|Thomas Rutherford Bacon|
|Born||Thomas Rutherford Bacon|
June 26, 1850
New Haven, Connecticut, U.S.
|Died|| March 26, 1913 62) (aged|
Berkeley, California, U.S.
|Employer|| Congregationalist Church |
University of California (1888-1913)
|Known for|| Mugwump |
United States presidential election of 1884
|Relatives|| Leonard Woolsey Bacon |
Edward Woolsey Bacon
George B. Bacon
Thomas Rutherford Bacon (June 26, 1850 in New Haven, Connecticut – March 26, 1913 in Berkeley, California ) was an American Congregational clergyman and leading Mugwump. In the wake of the presidential election of 1884, he relocated to the West Coast, where he became a professor of history at the University of California.
New Haven is a coastal city in the U.S. state of Connecticut. It is located on New Haven Harbor on the northern shore of Long Island Sound in New Haven County, Connecticut, and is part of the New York metropolitan area. With a population of 129,779 as determined by the 2010 United States Census, it is the second-largest city in Connecticut after Bridgeport. New Haven is the principal municipality of Greater New Haven, which had a total population of 862,477 in 2010.
Berkeley is a city on the east shore of San Francisco Bay in northern Alameda County, California. It is named after the 18th-century Irish bishop and philosopher George Berkeley. It borders the cities of Oakland and Emeryville to the south and the city of Albany and the unincorporated community of Kensington to the north. Its eastern border with Contra Costa County generally follows the ridge of the Berkeley Hills. The 2010 census recorded a population of 112,580.
The United States of America (USA), commonly known as the United States or America, is a country composed of 50 states, a federal district, five major self-governing territories, and various possessions. At 3.8 million square miles, the United States is the world's third or fourth largest country by total area and is slightly smaller than the entire continent of Europe's 3.9 million square miles. With a population of over 327 million people, the U.S. is the third most populous country. The capital is Washington, D.C., and the largest city by population is New York City. Forty-eight states and the capital's federal district are contiguous in North America between Canada and Mexico. The State of Alaska is in the northwest corner of North America, bordered by Canada to the east and across the Bering Strait from Russia to the west. The State of Hawaii is an archipelago in the mid-Pacific Ocean. The U.S. territories are scattered about the Pacific Ocean and the Caribbean Sea, stretching across nine official time zones. The extremely diverse geography, climate, and wildlife of the United States make it one of the world's 17 megadiverse countries.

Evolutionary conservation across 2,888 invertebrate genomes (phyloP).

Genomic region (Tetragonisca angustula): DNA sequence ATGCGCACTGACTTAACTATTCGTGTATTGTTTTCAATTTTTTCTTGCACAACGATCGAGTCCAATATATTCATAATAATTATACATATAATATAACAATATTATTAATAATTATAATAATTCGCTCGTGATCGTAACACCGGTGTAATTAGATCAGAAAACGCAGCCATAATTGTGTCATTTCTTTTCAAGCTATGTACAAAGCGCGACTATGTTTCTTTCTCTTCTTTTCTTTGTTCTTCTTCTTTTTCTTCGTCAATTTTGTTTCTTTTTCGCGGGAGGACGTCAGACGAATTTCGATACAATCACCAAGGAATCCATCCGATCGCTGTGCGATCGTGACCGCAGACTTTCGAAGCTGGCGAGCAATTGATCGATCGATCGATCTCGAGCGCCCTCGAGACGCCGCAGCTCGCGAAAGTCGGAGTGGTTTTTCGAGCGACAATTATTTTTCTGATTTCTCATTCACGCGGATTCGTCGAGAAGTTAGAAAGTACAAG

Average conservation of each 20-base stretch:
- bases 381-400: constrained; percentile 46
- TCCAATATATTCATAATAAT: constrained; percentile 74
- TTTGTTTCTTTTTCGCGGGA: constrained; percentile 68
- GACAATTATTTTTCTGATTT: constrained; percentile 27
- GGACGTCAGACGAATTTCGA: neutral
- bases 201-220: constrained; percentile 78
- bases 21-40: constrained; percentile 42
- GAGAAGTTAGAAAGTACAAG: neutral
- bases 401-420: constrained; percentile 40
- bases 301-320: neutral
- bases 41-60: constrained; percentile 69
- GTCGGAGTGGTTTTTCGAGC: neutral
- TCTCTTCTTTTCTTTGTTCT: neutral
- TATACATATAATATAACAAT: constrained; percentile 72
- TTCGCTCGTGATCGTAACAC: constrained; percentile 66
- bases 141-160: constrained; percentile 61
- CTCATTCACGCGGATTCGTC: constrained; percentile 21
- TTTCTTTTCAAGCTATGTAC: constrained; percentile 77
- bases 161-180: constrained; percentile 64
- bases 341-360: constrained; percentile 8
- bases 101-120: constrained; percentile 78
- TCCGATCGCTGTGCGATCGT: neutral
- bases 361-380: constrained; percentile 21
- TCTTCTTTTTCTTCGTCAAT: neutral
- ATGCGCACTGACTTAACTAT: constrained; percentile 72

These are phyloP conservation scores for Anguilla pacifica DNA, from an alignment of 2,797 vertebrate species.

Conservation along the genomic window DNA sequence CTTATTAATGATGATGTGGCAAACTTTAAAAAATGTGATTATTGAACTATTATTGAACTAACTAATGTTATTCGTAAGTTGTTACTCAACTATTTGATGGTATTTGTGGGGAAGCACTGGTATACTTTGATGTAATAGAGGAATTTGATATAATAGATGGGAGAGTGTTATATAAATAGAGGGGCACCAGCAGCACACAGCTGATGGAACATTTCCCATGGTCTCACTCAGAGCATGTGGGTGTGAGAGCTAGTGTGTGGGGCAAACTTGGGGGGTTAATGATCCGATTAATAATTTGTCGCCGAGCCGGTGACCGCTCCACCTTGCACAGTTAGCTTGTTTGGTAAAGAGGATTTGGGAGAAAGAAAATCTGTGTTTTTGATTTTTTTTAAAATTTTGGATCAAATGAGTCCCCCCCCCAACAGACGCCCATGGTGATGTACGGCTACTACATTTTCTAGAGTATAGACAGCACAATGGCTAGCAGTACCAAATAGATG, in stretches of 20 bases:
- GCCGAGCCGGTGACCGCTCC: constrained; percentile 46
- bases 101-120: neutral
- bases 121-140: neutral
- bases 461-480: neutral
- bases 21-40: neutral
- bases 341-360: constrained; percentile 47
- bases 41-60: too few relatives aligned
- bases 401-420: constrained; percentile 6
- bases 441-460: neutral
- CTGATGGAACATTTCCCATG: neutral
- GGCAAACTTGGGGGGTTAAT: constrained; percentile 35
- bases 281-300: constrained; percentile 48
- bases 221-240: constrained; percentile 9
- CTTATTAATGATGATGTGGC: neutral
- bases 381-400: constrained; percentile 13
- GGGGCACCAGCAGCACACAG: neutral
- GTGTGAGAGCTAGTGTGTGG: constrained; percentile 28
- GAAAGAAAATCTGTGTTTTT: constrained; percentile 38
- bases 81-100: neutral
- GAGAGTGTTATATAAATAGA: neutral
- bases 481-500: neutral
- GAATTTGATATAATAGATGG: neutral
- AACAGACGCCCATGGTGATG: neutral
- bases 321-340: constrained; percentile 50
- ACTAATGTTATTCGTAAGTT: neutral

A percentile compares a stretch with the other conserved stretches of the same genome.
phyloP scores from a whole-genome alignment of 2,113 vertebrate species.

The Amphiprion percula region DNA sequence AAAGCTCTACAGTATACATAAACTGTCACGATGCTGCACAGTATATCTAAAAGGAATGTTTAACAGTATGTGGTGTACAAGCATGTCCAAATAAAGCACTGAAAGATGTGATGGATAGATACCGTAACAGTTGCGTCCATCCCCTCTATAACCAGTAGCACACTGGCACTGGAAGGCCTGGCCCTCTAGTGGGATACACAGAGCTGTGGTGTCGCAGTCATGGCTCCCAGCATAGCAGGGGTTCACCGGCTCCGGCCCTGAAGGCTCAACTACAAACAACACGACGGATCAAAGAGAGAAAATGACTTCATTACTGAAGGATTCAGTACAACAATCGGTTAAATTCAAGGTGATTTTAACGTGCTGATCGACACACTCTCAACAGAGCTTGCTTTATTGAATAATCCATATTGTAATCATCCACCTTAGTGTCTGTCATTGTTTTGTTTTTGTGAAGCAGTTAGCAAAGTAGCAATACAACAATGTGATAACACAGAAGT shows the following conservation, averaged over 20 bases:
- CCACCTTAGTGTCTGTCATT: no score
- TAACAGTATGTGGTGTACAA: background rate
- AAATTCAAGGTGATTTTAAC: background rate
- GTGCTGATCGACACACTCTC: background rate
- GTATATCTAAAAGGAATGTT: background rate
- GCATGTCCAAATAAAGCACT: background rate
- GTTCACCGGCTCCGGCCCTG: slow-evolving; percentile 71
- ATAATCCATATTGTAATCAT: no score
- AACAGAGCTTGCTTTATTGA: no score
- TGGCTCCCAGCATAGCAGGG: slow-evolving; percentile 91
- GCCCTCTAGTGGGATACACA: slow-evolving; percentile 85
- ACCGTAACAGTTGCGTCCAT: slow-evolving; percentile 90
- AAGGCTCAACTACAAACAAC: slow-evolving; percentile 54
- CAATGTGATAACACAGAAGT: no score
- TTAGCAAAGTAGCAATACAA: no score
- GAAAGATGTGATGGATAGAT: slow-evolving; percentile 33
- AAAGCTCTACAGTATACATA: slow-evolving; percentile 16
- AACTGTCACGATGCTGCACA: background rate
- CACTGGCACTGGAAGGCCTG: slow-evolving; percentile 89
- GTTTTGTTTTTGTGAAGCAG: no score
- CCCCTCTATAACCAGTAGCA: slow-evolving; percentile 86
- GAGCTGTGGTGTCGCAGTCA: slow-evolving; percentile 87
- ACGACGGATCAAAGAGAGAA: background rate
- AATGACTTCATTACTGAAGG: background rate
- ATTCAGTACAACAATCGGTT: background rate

Thomas Rutherford Bacon came from a family of preachers: he was the son of Leonard Baconand the brother of Leonard Woolsey Bacon, Edward Woolsey Bacon (of New London, Connecticut ), and George B. Bacon, all Congregational preachers.
Reverend Leonard Bacon was an American Congregational preacher and writer. He held the pulpit of the First Church New Haven and was later professor of church history and polity at Yale College.
Leonard Woolsey Bacon was an American clergyman, born in New Haven, Connecticut. He was a social commentator and a prolific author on religious, social, and historical matters. In social, political, and religious issues of his times, he often broke with the traditions of his countrymen, sometimes causing "great sensation."
Edward Woolsey Bacon was an American Congregational clergyman, as well as a sailor and a soldier.
Bacon graduated from Yale Divinity School in 1877.At Yale, he was the editor of the Yale Banner and contributed to The Yale Record . At the time, The Yale Record was edited by Walker Blaine, son of Republican James G. Blaine.
The School of Divinity at Yale University, in New Haven, Connecticut, is one of twelve graduate or professional schools within Yale University.